Alburnus atropatenae Berg, 1925 is reported for the first time from the River Ghareh-Chay in the Namak basin, central Iran. Previously, this species has only been reported from the Lake Orumiyeh basin, in northwest Iran. In this report twenty-nine specimens were caught on 8 August 2012. Morphometric and meristic characteristics of the specimens were similar to those reported elsewhere for the species.

Keywords: First record Alburnus atropatenae Namak basin River Ghareh-Chay

introdUction

MatErials and MEthods

Thirty-eight species are presently recognized in the European and west Asian genus Alburnus (Bogutskaya et al., 2000; Freyhof and Kottelat, 2007; Kottelat and Freyhof, 2007; Bzulug and Freyhof, 2007). Iran is an important geographic and zoogeographic area in the Middle East that has been divided into nineteen major drainage basins (Coad, 2013). Cyprinids which belong to genus Alburnus Rafinesque, 1820 have seven confirmed species recorded from Iran. Three species are in the southern Caspian Sea basin (Iranian part) including A. alburnus Linnaeus, 1758, A. chalcoides Güldenstaedt, 1772 and A. filippii Kessler, 1877. One species, A. atropatenae Berg, 1925 has been reported from the Lake Orumiyeh basin in northwest Iran. Alburnus zagrosensis is described from a stream in the River Karun basin of Chahar Mahall va Bakhtiari Province in the Zagros Mountains of Iran. The Zagros Mountains in Iran have a series of rivers draining westward and southward to the River Tigris or to the head of the Persian Gulf. Previously, only A. mossulensis Heckel, 1843 has been recorded from these rivers, although A. caeruleus Heckel, 1843 known from Iraq, may also occur there (Coad, 2013). Thus this study was conducted to confirm the presence of A. atropatena in the River Ghareh-Chay (Namak Basin).

The study was conducted in the River Ghareh-Chay (34°53´.250” N, 050°02´.251” E), one of the two permanent and big rivers in Markazi Province, which is almost 540 kilometers long and originates from the heights of Shazand. It flows in the direction of west to east of Markazi Province and finally flows into Qom’s Namak Lake (=salt lake) (Fig 1). Its surface area under sampling was 100 m with an average depth of 35 cm, width 230 cm, water temperature of the catching site was 22 °C and water velocity was 0.7 ms-1. The sampling site is 1198 m above sea level. The specimens were collected by electrofishing on 8 August 2012. Specimens were preserved in 4% formalin fluid and transported to the laboratory (University of Guilan) for further analysis. Two types of morphological characters (meristic traits and morphometric measurements) were examined. Meristic traits included the number of un-branched and branched fin rays in dorsal (D ub-b), anal (A ub-b), ventral/pelvic (V ub-b), pectoral (P ub-b) and caudal (C ub-b) fins. The number of scales in lateral line was counted in the complete lateral line, from the anterior scale next to the operculum to the posterior one on the caudal fin. A total of 28 morphometric characters were measured using a digital caliper to the nearest 0.1 mm including: to77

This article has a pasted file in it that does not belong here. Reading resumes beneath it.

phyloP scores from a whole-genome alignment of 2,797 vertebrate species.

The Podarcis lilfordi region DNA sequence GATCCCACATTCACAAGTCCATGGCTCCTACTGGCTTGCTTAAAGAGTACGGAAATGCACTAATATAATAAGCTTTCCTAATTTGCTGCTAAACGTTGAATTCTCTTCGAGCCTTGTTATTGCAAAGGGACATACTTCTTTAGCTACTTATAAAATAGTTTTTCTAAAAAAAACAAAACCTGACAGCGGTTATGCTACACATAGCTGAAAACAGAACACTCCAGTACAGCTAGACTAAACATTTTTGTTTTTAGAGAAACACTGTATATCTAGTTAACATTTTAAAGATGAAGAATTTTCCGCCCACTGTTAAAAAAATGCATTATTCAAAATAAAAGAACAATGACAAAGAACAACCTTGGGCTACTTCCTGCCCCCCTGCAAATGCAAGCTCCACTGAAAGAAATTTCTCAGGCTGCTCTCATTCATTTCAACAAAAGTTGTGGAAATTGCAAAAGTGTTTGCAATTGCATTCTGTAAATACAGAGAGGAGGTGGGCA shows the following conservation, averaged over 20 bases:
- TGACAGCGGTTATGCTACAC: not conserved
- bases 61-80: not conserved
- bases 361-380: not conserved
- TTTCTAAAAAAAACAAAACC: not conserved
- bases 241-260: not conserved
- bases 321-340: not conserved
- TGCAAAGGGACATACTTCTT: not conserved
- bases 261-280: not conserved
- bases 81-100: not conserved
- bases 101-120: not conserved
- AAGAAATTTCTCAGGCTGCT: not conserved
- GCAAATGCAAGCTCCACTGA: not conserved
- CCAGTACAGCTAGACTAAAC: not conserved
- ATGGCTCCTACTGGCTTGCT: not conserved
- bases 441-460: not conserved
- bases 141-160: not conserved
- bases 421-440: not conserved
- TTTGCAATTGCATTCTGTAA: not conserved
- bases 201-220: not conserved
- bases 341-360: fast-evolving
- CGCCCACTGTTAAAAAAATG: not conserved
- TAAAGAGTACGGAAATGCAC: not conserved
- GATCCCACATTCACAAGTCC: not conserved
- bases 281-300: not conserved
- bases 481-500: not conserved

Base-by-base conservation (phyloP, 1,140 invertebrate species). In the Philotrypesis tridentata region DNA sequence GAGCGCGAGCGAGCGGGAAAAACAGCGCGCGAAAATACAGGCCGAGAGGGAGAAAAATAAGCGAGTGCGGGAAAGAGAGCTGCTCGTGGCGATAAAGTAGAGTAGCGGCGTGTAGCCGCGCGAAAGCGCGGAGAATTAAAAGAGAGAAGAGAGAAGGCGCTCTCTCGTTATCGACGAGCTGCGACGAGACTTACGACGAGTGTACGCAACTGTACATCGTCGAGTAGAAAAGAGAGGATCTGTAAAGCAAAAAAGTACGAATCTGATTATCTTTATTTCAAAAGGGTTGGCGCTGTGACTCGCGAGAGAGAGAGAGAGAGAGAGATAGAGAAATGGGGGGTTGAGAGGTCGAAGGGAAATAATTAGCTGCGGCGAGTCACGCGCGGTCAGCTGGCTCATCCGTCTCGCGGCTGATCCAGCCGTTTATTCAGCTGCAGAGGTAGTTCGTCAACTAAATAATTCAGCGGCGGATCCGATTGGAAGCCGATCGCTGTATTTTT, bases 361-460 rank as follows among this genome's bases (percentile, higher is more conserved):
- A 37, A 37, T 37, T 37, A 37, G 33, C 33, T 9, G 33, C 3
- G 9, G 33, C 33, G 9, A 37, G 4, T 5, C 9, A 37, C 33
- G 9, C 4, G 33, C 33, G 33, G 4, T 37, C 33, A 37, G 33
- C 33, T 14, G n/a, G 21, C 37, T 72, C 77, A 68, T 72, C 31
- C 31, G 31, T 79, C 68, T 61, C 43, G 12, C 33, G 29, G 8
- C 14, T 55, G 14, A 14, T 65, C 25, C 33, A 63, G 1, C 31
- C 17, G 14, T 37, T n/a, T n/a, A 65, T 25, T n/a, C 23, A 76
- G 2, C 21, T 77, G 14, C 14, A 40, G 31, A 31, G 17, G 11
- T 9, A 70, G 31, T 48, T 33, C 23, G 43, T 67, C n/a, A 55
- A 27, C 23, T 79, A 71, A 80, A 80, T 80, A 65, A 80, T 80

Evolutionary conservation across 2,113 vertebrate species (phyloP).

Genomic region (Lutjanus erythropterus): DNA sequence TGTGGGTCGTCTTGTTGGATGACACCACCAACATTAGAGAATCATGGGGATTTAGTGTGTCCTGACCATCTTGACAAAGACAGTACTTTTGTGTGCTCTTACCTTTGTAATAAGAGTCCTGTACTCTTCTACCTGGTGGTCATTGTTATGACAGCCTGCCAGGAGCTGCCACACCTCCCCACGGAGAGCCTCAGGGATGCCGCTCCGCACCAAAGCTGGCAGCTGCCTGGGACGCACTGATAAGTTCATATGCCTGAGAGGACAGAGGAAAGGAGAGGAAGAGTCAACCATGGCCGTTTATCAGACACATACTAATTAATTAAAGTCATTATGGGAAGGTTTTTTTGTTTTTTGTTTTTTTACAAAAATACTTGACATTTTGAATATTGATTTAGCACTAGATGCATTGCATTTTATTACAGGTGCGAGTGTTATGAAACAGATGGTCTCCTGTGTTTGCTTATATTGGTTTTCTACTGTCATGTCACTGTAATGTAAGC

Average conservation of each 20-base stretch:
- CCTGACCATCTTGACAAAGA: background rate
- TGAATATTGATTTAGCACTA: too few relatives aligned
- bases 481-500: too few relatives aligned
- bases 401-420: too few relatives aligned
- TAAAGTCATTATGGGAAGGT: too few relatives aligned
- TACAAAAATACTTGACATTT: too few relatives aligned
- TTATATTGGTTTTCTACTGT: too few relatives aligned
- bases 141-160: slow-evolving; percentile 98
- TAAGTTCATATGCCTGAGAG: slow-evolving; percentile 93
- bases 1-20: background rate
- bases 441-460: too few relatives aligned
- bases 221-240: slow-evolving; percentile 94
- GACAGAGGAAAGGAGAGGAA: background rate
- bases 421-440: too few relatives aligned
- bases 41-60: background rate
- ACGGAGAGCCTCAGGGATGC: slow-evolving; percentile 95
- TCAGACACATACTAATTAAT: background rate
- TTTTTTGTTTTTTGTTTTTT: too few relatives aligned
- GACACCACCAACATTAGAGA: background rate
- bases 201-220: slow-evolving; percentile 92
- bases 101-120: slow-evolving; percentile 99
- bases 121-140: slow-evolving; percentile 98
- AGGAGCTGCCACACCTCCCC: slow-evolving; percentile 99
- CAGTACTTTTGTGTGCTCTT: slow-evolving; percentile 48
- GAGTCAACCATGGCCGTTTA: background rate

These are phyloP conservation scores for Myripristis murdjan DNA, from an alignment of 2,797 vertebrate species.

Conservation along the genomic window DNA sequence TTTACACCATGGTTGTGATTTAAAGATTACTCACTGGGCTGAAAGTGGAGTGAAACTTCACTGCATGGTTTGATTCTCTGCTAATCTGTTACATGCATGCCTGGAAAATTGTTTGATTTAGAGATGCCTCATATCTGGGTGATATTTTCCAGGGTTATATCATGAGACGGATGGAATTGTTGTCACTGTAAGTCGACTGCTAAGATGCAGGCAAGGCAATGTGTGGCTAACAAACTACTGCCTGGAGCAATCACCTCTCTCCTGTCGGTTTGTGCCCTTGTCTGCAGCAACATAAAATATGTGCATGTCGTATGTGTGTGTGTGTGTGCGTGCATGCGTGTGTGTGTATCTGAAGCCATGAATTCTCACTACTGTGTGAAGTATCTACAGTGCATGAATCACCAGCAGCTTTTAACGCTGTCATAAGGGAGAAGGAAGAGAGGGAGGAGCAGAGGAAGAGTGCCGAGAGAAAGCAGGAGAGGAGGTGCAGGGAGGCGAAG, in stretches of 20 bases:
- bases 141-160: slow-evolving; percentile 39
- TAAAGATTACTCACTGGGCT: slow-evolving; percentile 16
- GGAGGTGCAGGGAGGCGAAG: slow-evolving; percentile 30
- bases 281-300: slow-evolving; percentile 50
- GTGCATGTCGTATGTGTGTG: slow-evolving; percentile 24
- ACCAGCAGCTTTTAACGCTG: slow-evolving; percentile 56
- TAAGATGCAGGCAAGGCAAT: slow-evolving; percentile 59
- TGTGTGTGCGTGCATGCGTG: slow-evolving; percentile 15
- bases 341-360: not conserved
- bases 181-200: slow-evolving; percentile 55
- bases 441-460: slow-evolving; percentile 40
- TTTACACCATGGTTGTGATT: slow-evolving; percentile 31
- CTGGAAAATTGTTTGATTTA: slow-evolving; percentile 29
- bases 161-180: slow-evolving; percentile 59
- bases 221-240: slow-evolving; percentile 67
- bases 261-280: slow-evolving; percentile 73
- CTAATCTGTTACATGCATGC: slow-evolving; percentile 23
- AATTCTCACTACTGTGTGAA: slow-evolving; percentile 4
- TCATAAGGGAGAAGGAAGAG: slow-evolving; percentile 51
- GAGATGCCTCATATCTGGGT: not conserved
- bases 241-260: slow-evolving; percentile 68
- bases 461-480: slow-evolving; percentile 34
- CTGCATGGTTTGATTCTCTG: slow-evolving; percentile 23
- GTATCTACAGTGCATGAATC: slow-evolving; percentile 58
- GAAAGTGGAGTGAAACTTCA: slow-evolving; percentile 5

Croatian Journal of Fisheries, 2013, 71, 77-79 S. Khataminejad et. al.: First record of Alburnus atropatenae

tal length (TL), standard length (SL), head length (c), distance between head tip and anal aperture (pan), pre-anal distance (aA), pre-ventral distance (aV), pre-pectoral distance (aP), pre-dorsal distance (aD), caudal peduncle length (lpc), length of dorsal (lD), anal (lA), caudal (lC), pectoral (lP) and ventral (lV) fins, distance between ventral fin and anal aperture (Van), head depth (hc), maximum body depth (H) and caudal peduncle depth or minimum body height (h), head width (laco), maximum body width (lac), distance between eyes (io), eye diameter (o), pre-orbital distance (prO), postorbital distance (poO), dorsal fin base (db), anal fin base (ab), ventral fin base (vb), pectoral fin base (pb). The percentage ratios of morphometric characters in relations to SL and c were analyzed.

ously been recorded from the Namak basin and this constitutes a new record. See Table 1 and Table 2 for meristic and morphometric data of the new recorded species. Table 1. Meristic characteristics (Mean ± SD) of Alburnus atropatenae from the River Ghareh-Chay, Namak basin (SD=Standard Deviation; Min=Minimum; Max=Maximum; Number of specimens=29) Characters D ub-b C ub-b A ub-b V ub-b P ub-b Lateral line scales

Mean ± SD Min - Max 3.00-8.00 ± 0.00-0.00 3.0-3.0 - 8.0-8.0 17.00-20.34 ± 0.00-1.59 17.0-17.0 - 18.0-24.0 3.00-10.97 ± 0.00-0.19 3.0-3.0 - 10.0-11.0 2.00-8.10 ± 0.00-0.31 2.0-2.0 - 8.0-9.0 1.00-14.62 ± 0.00-0.56 1.0-1.0 - 14.0-16.0 51.48 ± 3.27 47.0 - 58.0

Table 2. Morphometric characteristics (Mean ± SD) of Alburnus atropatenae from the River Ghareh-Chay, Namak basin (SD=Standard Deviation; Min=Minimum; Max=Maximum; Number of specimens=29)

Fig. 1. a: Distribution of Alburnus atropatenae in Iran, the type locality “the lake Orumiyeh basin” (light grey) and the new locality “the Namak basin” (dark grey). b: Namak basin, River Chareh-Chay, new habitat for A. atropatenae in central Iran.

rEsUlts and discUssion In the present study one new fish species was found from one stream which flows into the Namak basin namely; Alburnus atropatenae. This species was captured from the River Ghareh-Chay on 8 August 2012 (Fig 1). The reported species bas not previ78